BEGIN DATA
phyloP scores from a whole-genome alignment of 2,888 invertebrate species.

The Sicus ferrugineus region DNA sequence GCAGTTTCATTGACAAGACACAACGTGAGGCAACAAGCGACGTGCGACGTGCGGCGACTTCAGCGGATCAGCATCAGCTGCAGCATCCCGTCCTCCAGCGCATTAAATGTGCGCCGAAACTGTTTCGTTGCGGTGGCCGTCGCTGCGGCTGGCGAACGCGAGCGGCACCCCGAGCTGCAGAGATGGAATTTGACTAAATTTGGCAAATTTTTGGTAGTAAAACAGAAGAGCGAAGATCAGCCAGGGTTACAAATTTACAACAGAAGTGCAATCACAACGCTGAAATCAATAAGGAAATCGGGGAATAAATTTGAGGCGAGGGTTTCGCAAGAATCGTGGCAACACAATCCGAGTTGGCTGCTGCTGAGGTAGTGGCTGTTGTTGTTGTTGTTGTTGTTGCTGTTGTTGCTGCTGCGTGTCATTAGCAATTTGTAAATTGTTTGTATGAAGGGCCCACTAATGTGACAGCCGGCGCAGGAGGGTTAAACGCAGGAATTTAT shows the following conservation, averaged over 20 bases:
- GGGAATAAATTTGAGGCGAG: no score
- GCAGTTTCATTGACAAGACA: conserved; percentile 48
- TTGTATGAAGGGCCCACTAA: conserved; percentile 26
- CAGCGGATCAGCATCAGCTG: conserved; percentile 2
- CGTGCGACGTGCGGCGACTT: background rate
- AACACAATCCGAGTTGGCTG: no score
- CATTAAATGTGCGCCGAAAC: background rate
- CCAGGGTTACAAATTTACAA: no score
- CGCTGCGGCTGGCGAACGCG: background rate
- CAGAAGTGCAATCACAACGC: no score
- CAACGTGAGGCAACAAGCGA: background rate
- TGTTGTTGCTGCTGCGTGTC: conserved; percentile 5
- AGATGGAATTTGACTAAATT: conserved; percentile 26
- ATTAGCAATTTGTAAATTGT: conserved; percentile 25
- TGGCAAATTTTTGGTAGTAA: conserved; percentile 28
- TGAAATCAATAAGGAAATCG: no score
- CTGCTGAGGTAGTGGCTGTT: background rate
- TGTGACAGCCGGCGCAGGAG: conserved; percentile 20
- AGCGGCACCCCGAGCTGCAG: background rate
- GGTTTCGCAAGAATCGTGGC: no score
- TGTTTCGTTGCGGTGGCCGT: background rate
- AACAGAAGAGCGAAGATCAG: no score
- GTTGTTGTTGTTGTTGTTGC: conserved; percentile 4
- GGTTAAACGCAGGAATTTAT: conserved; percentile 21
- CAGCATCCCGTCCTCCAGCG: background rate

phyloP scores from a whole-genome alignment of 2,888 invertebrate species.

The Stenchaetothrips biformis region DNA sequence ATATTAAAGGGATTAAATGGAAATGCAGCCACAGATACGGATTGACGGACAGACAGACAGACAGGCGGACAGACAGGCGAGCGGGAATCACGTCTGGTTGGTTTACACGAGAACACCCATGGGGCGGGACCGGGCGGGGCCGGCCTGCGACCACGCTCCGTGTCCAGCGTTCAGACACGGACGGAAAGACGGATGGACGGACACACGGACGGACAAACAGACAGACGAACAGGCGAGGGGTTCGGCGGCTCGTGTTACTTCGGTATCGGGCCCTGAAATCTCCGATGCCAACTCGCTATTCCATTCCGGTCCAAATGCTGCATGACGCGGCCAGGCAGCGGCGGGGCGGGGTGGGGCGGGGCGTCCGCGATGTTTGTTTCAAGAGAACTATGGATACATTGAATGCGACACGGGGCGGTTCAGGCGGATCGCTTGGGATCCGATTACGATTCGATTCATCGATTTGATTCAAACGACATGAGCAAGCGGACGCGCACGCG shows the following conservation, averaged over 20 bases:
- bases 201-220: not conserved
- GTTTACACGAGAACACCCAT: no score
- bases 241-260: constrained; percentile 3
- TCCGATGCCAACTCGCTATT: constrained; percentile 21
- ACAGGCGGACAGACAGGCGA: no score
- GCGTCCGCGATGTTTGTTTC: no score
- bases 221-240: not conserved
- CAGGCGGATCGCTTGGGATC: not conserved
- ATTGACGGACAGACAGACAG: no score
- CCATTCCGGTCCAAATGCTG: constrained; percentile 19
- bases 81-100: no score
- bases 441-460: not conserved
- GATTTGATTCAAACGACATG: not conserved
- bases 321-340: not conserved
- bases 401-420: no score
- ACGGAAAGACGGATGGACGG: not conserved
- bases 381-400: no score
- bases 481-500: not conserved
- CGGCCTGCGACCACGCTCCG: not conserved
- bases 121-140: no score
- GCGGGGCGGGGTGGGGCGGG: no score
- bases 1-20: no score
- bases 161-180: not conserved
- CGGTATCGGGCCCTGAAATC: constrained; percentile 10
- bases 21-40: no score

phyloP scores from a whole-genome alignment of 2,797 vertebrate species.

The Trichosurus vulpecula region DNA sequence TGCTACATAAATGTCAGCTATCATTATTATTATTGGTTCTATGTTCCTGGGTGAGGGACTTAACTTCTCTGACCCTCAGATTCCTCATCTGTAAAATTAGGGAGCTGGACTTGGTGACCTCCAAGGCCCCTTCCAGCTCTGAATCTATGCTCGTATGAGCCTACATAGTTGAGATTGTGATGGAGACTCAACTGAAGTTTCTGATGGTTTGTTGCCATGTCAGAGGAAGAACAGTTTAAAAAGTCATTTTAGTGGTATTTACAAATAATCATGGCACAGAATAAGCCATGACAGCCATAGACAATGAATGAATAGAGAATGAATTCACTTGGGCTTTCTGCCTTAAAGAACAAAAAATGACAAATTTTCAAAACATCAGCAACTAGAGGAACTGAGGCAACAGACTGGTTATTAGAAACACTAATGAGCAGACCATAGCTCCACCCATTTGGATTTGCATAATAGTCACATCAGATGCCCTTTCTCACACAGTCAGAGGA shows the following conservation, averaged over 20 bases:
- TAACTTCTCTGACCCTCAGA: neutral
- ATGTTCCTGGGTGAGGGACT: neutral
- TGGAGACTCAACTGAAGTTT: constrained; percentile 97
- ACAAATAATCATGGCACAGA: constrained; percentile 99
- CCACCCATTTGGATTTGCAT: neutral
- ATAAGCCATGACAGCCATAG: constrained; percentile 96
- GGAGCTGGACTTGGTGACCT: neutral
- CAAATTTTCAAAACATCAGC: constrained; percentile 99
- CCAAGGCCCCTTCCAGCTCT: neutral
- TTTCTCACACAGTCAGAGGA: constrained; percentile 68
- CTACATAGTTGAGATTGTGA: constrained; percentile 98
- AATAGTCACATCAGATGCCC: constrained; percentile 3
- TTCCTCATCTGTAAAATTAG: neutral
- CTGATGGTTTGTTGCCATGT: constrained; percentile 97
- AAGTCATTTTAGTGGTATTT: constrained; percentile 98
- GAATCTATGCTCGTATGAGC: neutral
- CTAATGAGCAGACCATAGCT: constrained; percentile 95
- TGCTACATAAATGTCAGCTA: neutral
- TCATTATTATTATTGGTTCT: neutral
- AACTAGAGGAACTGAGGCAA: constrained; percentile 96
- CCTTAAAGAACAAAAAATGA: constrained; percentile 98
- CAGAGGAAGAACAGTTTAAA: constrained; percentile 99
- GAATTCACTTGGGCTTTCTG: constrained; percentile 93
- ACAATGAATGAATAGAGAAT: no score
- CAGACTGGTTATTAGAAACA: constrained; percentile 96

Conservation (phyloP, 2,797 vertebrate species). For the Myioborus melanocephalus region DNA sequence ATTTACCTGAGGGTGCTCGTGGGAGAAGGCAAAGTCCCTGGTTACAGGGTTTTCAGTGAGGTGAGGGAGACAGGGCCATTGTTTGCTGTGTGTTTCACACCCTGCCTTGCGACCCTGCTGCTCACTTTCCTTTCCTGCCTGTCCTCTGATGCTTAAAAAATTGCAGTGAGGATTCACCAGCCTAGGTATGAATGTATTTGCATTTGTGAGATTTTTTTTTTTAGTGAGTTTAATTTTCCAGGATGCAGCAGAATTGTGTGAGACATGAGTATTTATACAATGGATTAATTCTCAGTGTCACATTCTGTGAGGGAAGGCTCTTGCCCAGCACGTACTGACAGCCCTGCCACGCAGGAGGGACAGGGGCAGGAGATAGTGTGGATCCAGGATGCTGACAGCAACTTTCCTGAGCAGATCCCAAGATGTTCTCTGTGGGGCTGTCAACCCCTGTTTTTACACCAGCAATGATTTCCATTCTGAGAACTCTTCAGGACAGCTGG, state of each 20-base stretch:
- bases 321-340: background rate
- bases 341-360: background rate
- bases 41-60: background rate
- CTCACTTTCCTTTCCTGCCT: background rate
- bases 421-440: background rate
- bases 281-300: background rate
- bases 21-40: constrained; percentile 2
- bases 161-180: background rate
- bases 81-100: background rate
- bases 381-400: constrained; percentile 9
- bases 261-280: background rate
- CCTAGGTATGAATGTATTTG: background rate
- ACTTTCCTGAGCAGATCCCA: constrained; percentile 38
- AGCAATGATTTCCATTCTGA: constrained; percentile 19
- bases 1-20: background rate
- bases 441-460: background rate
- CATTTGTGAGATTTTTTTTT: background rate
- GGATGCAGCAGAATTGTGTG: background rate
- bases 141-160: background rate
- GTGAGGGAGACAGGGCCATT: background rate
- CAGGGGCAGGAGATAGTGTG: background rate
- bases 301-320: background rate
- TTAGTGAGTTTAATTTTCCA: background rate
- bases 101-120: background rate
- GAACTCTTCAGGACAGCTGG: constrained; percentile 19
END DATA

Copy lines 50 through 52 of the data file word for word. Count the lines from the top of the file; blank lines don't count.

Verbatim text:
- GCGGGGCGGGGTGGGGCGGG: no score
- bases 1-20: no score
- bases 161-180: not conserved